June 19, 2008
This show originally aired on August 2, 2007 and then again on June 12, 2008 on “The Rivanna Rambler,” a weekly public affairs show airing every Thursday at 11:55 a.m. on WTJU 91.1 FM or wtju.net
She fairly coos at them, these bugs, these tiny aquatic insects who, in their larval stages, can reveal much about the health of the river. Rose Brown, Program Manager and Volunteer coordinator for StreamWatch, is my companion for the morning at Rivanna Mills down in Fluvanna County. The overflow chute is now a shallow cobble filled channel below the rapid. It is here that we’ve grabbed our sample, set up our table and are culling through a net full of the results.
“I see you,” Rose says to a healthy sized stonefly that’s crawling through the wet debris away from her blue plastic forceps poised to snatch, ever so gently, the bug and place it in a white plastic ice cube tray filled with water and used for counting the specimens. I, too, am talking to them … “Here you go,” and “there you are” — especially the caddisflies and, of these, especially the more exotic casemakers.
And it is hard not to talk to them – for once you have seem the elegant home that the longhorned casemaker crafts of the detritus from the bottom of the river, you are likely to think of these tiny insects as entities worthy of respect, if not conversation, however one-sided it might be. I find individuals of this family of caddisfly in slender tapered cases the length of my fingernail and attached to the dark-green filamentous branches of the pondweed that came up in the sample net along with leaves, bugs, aquatic clams, and a few snails. The larva builds this case from small pieces of plants, fine particles of sand and rock, and the pure silk that it excretes from its mouth parts. This portable case is its protection during the larval stage – and like other caddisflies – its sanctuary during the metamorphosis into the adult hood.
The river is low – and though the last rainfall was three nights ago – it is still cloudy with sediment. Though only a foot to two feet deep in most places, I could barely see the bottom as we paddled down here by canoe. The owner of the farm where we put in reported gobs of algae growing at the small launching beach, and while we saw little of this as we paddled the mile downstream, the water felt thick and we had to navigate around dense mats of common waterweed. Everywhere, bugs were swarming, evidence of recent and prolific hatches.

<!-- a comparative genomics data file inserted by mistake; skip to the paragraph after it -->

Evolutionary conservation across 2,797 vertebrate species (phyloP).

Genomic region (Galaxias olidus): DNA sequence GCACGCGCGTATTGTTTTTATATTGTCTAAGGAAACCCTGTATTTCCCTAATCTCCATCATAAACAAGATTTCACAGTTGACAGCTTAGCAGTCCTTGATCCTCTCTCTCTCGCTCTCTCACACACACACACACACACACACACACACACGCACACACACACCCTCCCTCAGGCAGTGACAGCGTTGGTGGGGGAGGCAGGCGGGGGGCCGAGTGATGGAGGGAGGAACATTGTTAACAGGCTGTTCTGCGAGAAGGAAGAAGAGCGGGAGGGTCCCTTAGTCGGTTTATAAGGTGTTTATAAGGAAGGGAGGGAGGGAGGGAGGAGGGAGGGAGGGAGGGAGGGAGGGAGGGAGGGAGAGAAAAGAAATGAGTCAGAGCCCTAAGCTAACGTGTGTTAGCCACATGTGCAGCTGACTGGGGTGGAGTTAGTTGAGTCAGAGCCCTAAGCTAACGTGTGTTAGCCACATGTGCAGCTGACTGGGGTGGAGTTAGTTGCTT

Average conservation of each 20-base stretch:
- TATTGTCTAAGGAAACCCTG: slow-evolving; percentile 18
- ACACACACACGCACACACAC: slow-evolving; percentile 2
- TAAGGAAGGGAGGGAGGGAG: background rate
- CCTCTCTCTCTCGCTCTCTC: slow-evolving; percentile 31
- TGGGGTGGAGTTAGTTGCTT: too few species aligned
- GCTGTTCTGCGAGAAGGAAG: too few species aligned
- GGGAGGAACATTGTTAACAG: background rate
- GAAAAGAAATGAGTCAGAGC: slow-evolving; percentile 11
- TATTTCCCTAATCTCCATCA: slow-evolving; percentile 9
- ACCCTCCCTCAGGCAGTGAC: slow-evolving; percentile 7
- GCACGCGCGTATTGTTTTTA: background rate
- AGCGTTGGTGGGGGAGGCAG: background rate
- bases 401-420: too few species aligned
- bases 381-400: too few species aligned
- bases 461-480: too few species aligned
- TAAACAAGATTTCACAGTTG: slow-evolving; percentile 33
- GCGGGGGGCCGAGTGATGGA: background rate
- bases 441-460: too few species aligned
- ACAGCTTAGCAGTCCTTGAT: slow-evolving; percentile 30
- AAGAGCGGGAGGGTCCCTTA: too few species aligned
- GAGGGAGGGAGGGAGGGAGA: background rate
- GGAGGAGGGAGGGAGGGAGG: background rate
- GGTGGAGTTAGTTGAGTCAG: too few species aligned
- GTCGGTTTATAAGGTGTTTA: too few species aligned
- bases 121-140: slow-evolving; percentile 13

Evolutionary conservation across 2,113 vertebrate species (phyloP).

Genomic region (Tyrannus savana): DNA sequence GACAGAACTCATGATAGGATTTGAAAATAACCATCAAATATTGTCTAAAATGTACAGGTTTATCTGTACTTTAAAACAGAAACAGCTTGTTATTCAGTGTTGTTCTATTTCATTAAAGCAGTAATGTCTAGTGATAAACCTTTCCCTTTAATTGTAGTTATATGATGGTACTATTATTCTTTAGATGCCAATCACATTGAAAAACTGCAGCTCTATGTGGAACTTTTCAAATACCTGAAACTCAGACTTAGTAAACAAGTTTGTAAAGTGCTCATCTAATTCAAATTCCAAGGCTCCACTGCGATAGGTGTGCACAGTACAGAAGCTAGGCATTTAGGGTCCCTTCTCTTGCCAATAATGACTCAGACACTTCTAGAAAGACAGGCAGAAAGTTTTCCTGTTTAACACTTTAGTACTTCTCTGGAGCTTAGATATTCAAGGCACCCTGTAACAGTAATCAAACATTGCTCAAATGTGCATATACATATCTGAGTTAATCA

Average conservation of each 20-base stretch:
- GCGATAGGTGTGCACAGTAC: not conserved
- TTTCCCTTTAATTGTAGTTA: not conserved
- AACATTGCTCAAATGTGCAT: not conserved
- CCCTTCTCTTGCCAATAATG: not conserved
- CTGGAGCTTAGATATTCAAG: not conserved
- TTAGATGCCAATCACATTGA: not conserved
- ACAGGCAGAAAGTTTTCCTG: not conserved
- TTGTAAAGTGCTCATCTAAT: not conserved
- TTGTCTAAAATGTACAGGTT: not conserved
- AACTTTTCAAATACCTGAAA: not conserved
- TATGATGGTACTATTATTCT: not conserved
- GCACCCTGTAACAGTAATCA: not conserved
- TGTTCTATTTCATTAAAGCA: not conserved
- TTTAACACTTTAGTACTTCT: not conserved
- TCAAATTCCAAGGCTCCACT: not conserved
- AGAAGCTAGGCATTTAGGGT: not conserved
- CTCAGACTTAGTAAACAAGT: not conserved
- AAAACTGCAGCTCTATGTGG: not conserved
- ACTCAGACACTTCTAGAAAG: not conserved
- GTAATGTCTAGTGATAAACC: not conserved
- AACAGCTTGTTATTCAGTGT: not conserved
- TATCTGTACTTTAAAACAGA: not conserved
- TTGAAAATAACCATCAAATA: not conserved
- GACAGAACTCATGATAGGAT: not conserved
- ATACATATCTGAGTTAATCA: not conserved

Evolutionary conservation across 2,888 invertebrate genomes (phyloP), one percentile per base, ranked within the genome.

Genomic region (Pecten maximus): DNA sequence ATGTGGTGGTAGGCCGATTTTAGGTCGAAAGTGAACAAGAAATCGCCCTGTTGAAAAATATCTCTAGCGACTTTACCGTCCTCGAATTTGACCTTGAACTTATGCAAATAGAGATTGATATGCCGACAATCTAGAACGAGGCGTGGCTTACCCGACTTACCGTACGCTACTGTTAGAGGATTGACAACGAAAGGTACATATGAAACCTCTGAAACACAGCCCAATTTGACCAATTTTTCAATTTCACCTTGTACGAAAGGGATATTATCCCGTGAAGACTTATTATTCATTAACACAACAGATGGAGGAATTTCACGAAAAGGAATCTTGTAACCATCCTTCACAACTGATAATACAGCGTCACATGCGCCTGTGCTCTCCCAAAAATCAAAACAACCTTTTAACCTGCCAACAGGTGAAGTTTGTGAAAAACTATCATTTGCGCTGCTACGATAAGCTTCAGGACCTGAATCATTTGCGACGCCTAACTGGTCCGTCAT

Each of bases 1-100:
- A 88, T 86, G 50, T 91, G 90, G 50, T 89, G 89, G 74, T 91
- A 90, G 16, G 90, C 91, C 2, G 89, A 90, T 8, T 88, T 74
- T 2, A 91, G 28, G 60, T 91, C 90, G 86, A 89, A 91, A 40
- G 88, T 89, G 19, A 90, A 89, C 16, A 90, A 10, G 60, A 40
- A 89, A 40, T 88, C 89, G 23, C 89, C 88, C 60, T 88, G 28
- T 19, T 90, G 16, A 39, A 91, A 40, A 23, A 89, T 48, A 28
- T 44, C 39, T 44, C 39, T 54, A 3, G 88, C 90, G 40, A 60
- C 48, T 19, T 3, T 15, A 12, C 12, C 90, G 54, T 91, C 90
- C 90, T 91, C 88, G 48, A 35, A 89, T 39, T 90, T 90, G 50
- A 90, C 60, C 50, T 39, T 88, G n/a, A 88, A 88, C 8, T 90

So perhaps it is no surprise that we have an equally prolific net full of bugs – all told over 500 – and that a good many of them are caddises. And new to me are the micro caddisflies, their cases tiny oblong orbs smaller than a grain of rice, fashioned from sand and detritus. Through a hand lens, I can see the tiny head and forelegs emerge first at one end and then at the other. This casemaker lives its fifth and final larval stage almost entirely within the case and accommodating growth of its body parts by cutting along the bottom seam of the purse-like structure, adding material to both sides, and then gluing the two halves back together again.
While we cull and count, Rose and I share our experiences of learning to love the bugs – for each of us, it took several tries – sessions pouring over the contents of nets, with simple field references in hand to distinguish the aquatic stonefly from the mayfly, the dragonfly from the dobsonfly from the black fly. Persevering, going out with experienced samplers, and above all, taking the time to watch the critters magnified with the hand lens, crawling on my palm in a small puddle of water, is what eventually came to captivate me. The next stage – and one that I suspect will be for life-long learning – is starting to understand the life cycle of these bugs: how they mate and eat, and how they transform into life above the water’s surface, where in swarms they signal to fisherman while they tantalize fish.
Caddisflies are diverse in their habitat preference and eating habits, but most are scrapers of some kind, removing their food from surfaces of rocks and cobble, leaves of plants and strands of algae. Many species are considered facultative, meaning they occur in waters from pristine to moderately disturbed and are often found in abundance when there has been moderate disturbance of some kind. The science of using the relative abundance – or lack thereof – of these bugs to predict water quality is what has been used in upper stretches of the Rivanna in Albemarle County which are now considered biologically impaired – in other words, not meeting standards for supporting a rich and diverse assortment of aquatic life. Counting bugs with StreamWatch is one way to keep tabs on the health waters of the Rivanna.